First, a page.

Who gets the rent on settlement day?

By Maera Tezuka

A real estate agent gives the keys to a tenanted property to the new owners

If you are a property investor looking to expand your portfolio, you should know that purchasing a residential property already filled with existing tenants can be the best possible situation – not only will there be no down time when it comes to making money on your new purchase, you won't have to spend any time or effort on advertising the property and sourcing out possible tenants.

Who gets the rent on settlement day?

Apportioning rent money paid over the course of the settlement could potentially mean splitting the income between both the buyer and the seller. But while it can get tricky, here are the key points to remember when it comes to rent:

  • Any payments made after the settlement period goes to the buyer.
  • Any payments made before and/or on the settlement period itself still belong to the vendor.
  • If the tenant suffered a delayed payment, and the seller is entitled to some part of it, the new owner must pay the apportioned amount to them as soon as they receive it.
  • If the tenant paid the rent to the seller after the settlement, they must pay it back to the new owner.

The seller’s settlement agent or the current property manager (if applicable/ if the buyer opts to retain them) can handle the rent adjustments and distribute the share of both parties.

What happens on settlement day when you sell tenanted property?

Selling a tenant-occupied property can be a great way to attrach investors searching for ways to augment their portfolios with real estate assets.

But you may not be selling to a property investor at all. If you find yourself discussing the property with a buyer searching for a temporary home, you need to keep in mind that it is the vendor’s job to make sure former residents vacate the building before the buyer moves in, ensuring the property’s smooth transition from rented to private residence.

As the seller, you must give your tenants the proper amount of notification and forewarning if you decide to sell the property.

  • If you want to sell the lot with a tenancy in place, you must include a special condition in the Offer and Acceptance saying that the property is sold subject to a lease, because buyers are entitled to a vacant possession of a property at settlement according to the Clause 6.1 of the Joint Form of General Conditions.

Contracts of tenanted properties may not state the tenancy, instead relying on a verbal agreement between the occupant and the previous landlord where the tenant is expected to be out of the building when the settlement day comes. That said, it is best to have the agreement written down, as buyers can delay the settlement period until the property is empty.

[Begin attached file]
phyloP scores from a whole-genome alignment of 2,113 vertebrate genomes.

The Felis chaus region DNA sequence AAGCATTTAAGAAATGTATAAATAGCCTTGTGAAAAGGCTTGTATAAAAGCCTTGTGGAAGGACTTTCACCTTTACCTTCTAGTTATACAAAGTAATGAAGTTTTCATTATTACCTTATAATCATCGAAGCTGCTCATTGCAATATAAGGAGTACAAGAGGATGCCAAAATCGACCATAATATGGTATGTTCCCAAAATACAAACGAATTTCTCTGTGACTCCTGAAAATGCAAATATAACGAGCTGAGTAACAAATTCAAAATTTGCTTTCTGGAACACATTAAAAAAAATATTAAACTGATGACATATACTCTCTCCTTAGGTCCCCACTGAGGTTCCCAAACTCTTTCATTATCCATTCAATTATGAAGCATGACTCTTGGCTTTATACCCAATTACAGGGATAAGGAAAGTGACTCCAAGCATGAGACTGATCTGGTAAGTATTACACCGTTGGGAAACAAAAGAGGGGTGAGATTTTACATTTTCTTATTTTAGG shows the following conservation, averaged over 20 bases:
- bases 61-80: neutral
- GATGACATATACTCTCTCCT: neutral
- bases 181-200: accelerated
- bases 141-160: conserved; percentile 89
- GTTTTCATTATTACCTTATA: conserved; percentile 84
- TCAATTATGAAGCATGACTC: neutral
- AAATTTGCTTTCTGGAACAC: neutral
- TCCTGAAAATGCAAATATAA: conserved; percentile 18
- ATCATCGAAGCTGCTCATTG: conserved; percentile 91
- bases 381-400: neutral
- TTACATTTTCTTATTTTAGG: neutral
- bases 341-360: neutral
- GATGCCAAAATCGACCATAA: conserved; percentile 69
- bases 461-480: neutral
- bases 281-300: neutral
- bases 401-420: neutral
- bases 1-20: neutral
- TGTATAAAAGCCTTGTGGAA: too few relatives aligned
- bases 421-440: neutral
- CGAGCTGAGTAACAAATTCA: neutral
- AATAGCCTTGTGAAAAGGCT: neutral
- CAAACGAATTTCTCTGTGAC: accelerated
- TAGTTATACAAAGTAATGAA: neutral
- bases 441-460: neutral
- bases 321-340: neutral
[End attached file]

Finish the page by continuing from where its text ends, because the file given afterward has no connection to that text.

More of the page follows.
These delays can incur penalties and interest that can rack up thousands of dollars in the long run.

If your buyer isn't interested in keeping your tenants on:

  • Give your tenants at least a week to gather their things and transfer to another location before the settlement day so final house inspections can proceed without any conflict.

  • If occupants are required to leave the property due to various reasons, it is necessary to give them a notice ahead of time to prepare and look for another place to live. The number of days leading up to the eviction depends on the kind of lease the current tenant enjoys.

There are two kinds of lease agreement: fixed and periodic term.

Fixed term, as the name suggests, has a set term which usually spans for 6-12 months. After that, renters can transition into a periodic term where they pay on a monthly basis.

You cannot evict tenants on a fixed term lease, as the contract made between them and the previous landlord must be respected.

Tenants on a periodic lease should be given at least four weeks' notice to vacate.

What happens on settlement day when you buy tenanted property?

Purchasing an investment property with tenants already paying rent can be an excellent situation for investors, as you will find yourself saving a ton of bucket loads of cash, time and effort in sourcing out possible tenants amongst other business to-dos. You will begin to earn money as soon you take over ownership – unless you decide to use the property as your private abode.

Below are some settlement day tips should you decide to use rent out the real estate:

  • If you decide to retain the current tenants, find out what kind of lease agreement/s they had with the former landlord (i.e. fixed term or periodic term).

  • Decide whether you want to stick with the current property manager or replace him/her with one whom you can trust to handle the tenants, property and its various business activities.

Having a good property manager is imperative for the good of your business. He/She is responsible for sticking an eye out for problems and reaching out his/her hand for any problems that may occur such as property damages, late payments by tenants, etc.

One thing to keep in mind is that purchasing a tenanted property is that it will also comes with the property manager that was hired by the previous landlord. Inherited a bad manager? You can always opt to replace him/her for a better one.

  • As the new landlord, you can raise rent (but not during the duration of a fixed lease) on the condition that you give tenants a 60 days’ notice about it.

  • Do not forget to notify relevant state bond authorities such as the Residential Tenancies Authority of any changes such as updates to the lease agreements, new landlord and payment details, new property manager, etc.

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